“What do our callers need? They just want to talk to someone who cares.”
David Stewart, one of the Managers of Mental Health and Addiction Services at Sara Riel, is passionate about the Seneca Warm Line, a 24-hour peer support telephone service. “Before the pandemic, we operated evenings only,” he explains. “Now that we’re 24 hours, we’ve received over 8,500 calls since April. And that’s what people are telling us: they want to have a conversation with someone who understands how they’re feeling.”
The peer support line is a legacy of Seneca House. Sara Riel took over operations of the program in 2014, including the Warm Line and the peer-supported respite program. When Covid-19 hit and the respite program had to close temporarily, staff were redeployed to the Warm Line, which meant an expansion of its hours. Funding from the United Way has ensured the line can stay open 24 hours a day until at least the end of March, 2021.
“People who are isolated are counting on us,” continues Stewart. “This pandemic is exacerbating the loneliness and fear that many people live with every day. For those who don’t have TVs, smartphones or the internet, we provide peer support, but we’re also helping them understand what’s happening with health orders. Our service is vital to so many people.”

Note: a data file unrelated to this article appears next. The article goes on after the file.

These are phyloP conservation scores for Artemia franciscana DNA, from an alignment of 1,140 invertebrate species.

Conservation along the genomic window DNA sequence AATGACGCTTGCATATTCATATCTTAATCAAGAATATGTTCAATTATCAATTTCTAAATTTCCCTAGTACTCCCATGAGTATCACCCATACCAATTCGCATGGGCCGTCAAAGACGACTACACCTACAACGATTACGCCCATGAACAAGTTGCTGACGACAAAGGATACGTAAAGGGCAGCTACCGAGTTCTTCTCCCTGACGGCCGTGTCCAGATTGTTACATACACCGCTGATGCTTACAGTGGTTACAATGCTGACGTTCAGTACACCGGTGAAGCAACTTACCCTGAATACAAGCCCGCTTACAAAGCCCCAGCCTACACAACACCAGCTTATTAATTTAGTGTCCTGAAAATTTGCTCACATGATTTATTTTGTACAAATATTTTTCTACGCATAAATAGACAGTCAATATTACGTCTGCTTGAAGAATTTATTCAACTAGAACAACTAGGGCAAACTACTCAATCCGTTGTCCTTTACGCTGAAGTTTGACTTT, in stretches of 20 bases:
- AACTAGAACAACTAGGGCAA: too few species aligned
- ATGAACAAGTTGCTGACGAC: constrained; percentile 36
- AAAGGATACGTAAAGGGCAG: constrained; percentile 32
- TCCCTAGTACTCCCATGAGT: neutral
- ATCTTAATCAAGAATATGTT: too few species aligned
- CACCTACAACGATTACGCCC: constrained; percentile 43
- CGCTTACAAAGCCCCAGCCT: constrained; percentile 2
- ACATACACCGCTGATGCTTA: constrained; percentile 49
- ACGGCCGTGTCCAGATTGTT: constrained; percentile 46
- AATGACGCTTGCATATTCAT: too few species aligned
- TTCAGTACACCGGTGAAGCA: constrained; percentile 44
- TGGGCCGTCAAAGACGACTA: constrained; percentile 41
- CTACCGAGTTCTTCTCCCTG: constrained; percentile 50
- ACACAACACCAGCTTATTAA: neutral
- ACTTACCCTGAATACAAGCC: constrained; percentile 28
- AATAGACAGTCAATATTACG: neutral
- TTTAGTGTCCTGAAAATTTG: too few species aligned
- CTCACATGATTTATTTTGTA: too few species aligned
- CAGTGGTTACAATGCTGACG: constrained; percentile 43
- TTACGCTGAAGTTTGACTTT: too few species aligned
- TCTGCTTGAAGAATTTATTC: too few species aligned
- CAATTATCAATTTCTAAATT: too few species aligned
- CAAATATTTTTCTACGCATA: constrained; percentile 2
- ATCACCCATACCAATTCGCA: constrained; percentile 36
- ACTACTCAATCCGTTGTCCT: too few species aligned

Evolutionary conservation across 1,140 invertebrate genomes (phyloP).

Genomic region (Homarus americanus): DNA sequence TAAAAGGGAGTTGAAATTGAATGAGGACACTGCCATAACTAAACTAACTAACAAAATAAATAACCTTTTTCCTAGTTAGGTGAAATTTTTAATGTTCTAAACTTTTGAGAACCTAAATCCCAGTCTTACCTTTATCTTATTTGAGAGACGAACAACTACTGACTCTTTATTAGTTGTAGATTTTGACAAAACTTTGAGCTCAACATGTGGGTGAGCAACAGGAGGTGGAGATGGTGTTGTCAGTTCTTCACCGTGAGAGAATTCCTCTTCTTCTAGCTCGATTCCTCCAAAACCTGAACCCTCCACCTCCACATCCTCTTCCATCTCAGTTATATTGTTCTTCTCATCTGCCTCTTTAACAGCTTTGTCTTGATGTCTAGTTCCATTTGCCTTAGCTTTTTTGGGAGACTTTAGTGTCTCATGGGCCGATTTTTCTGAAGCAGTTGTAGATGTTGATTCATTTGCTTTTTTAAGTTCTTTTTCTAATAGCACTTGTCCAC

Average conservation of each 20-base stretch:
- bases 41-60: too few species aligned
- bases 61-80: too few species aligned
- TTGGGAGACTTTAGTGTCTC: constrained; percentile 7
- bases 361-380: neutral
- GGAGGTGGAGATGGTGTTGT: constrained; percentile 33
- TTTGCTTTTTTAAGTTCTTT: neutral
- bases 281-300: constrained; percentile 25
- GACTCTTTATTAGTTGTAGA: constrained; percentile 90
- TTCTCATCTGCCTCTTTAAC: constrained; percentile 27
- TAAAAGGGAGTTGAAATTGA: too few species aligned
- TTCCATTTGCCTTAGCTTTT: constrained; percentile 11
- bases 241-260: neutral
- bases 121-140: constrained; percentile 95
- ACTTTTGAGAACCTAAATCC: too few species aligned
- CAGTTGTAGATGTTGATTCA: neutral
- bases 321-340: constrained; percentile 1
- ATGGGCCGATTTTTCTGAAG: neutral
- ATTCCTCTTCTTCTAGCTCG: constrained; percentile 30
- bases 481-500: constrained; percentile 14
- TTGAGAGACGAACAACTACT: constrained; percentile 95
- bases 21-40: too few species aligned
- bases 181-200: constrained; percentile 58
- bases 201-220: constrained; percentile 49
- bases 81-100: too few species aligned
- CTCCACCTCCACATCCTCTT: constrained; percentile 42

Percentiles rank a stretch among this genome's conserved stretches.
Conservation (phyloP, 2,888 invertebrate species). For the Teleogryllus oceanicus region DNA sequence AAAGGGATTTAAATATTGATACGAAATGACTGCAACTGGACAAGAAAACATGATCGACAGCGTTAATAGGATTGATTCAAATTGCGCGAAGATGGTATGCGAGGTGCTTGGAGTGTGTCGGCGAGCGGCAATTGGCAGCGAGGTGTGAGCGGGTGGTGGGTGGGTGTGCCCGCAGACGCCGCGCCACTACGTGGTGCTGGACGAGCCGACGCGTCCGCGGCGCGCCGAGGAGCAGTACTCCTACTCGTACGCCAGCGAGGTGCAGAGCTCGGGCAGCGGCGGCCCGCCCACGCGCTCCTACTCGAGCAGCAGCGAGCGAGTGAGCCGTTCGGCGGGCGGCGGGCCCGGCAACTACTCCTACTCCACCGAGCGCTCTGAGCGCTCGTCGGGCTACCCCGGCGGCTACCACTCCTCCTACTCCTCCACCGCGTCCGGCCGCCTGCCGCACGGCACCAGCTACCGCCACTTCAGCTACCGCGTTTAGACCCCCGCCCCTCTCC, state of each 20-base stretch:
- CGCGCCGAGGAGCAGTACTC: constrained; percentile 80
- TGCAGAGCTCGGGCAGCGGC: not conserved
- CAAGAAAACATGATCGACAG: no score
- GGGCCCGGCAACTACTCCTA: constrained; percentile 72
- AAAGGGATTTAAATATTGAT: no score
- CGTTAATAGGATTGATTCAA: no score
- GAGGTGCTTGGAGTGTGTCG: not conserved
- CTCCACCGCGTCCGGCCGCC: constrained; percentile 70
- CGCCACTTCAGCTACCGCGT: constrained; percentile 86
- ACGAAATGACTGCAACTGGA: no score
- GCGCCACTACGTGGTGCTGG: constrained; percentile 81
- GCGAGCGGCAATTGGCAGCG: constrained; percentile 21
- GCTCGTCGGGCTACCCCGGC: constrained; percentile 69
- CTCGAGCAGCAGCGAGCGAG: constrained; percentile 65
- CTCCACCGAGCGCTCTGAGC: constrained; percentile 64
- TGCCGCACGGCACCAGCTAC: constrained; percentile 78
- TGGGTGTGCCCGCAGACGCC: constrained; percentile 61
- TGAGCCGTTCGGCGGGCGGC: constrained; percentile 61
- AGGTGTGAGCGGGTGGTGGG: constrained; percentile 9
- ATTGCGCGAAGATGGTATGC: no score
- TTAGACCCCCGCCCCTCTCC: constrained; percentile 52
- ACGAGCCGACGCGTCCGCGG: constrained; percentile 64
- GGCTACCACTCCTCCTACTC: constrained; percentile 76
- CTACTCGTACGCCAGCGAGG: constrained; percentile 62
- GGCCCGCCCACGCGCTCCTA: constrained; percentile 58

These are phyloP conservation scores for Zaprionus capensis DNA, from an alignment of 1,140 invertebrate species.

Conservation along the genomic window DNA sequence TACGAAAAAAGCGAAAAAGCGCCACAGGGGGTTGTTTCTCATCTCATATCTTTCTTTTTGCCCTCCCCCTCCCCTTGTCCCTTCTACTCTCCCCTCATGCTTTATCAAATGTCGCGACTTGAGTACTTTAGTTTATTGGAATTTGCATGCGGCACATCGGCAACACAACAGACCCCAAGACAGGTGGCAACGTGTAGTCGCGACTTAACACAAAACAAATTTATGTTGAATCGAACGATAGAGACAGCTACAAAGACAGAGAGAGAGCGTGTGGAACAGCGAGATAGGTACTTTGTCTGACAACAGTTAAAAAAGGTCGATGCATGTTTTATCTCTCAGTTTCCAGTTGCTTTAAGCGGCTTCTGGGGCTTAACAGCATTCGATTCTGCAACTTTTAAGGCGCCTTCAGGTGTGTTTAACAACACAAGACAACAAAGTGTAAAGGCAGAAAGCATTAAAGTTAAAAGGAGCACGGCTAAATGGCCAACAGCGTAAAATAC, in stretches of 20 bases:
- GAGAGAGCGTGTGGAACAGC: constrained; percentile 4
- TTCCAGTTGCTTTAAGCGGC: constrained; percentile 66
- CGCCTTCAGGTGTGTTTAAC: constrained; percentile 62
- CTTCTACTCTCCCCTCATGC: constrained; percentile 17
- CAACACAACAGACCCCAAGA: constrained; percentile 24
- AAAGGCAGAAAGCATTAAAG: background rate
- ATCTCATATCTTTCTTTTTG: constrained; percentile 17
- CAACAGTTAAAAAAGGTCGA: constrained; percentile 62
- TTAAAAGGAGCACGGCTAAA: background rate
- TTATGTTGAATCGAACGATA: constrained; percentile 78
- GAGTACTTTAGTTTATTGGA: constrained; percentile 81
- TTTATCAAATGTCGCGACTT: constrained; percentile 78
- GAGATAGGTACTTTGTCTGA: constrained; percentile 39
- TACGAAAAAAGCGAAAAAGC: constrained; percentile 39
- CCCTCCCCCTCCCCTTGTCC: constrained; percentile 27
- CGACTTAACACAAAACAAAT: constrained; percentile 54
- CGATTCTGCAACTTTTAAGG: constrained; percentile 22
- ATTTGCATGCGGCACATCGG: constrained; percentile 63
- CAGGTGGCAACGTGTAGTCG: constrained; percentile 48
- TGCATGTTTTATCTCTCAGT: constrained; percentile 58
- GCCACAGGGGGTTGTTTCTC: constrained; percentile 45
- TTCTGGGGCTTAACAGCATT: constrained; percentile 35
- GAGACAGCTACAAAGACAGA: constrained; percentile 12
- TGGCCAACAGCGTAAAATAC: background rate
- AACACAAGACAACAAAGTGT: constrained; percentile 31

The Warm Line’s goal has always been to provide those who are struggling with a safe place to talk. They speak with caring and compassionate staff who have lived experience with mental health or addictions issues. “Our peer support workers are exceptional,” says Stewart. “We don’t counsel, but we provide support and resources. Our workers let the conversation go where it needs, but they also help steer people away from cycling into unhealthy thoughts. We want these conversations to be focused on what we can do to move forward.”
Stewart speaks about the Seneca Line with pride and a sense of urgency; the expansion of this program to 24 hours has been hugely impactful for those relying on it and he wants to ensure it’s able to keep going past Covid-19. “Our callers trust us, and they need us. Some people call us every day and now they’re calling with successes instead of crisis. They are getting what they need and using their own agency. It’s so powerful, what connection can do.”
What have Stewart and his team learned in this transition to an all-day format? The supports that exist currently through agencies and programs are going a long way, but there was still a gap. “With the ability to connect to other supports more difficult now, we provide someone friendly who’s just there to talk,” he says. “People are wanting further connection. It’s a basic human need that will extend well past this pandemic.”